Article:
The cane and arable land is estimated at 35,150 acres.
It is important here to recall his statement made to the Legislature in 1891 in the following language: “Most Government lands at the present time consist of mere remnants left here and there and of the worthless and unsaleable portions remaining after the rest had been sold.” And in the same communication he declares that between the years 1850 and 1860 nearly all of the desirable Government land was sold, generally to natives.
In 1890 the census report discloses that only 4,695 persons owned real estate in these Islands. With a population estimated at this time at 95,000 the vast number of landless people here is discouraging to the idea of immigrants from the United States being able to find encouragement in the matter of obtaining homes in these Islands.
I shall in a future report endeavor to inform you of the legislation in relation to the lands—the distribution of them and such other matters as would be interesting in connection therewith in the event they should figure in the consideration of future political relations with the United States.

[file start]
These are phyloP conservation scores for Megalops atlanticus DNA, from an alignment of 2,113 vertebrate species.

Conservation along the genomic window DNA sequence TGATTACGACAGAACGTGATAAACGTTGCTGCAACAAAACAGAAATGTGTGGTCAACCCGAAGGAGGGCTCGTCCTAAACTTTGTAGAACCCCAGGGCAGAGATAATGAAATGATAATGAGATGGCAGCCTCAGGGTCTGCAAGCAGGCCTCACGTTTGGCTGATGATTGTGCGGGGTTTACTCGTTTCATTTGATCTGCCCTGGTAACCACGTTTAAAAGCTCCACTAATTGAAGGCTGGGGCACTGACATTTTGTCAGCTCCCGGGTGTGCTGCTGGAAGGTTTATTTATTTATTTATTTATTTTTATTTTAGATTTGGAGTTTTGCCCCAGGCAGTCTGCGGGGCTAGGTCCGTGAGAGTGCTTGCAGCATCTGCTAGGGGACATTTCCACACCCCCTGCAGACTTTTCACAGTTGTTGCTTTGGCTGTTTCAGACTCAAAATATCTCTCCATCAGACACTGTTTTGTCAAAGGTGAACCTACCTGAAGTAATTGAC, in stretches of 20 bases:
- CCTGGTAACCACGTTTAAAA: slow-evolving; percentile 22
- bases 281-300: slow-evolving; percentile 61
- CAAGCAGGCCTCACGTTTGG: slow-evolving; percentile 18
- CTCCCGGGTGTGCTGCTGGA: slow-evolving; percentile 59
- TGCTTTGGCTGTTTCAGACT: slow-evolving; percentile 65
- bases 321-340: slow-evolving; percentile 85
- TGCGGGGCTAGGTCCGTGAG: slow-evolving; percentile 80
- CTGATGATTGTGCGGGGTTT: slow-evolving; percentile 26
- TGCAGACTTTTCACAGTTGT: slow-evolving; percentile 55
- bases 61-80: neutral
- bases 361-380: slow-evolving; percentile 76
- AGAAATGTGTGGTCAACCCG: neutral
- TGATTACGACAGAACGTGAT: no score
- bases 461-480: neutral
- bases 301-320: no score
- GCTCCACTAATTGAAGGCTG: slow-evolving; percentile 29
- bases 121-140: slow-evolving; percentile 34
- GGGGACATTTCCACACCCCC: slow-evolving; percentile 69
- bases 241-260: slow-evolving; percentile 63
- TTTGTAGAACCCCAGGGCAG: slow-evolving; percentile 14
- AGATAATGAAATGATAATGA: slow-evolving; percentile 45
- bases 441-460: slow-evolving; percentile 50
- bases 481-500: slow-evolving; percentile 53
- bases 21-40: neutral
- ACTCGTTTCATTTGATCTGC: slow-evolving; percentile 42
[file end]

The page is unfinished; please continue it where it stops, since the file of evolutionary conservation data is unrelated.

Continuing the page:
It may be proper here to say that the landless condition of the native population grows out of the original distribution thereof by the laws of the country and does not come from its shiftlessness.
On the 30th ultimo the attorney-general and marshal called to see me. They informed me that the order of the community was threatened, according to the reports of their detectives, with a movement on the part of the antiannexation whites to take possession of the Government and rostore the Queen. After some considerable presentation of details I was informed that part of the scheme was to drug me.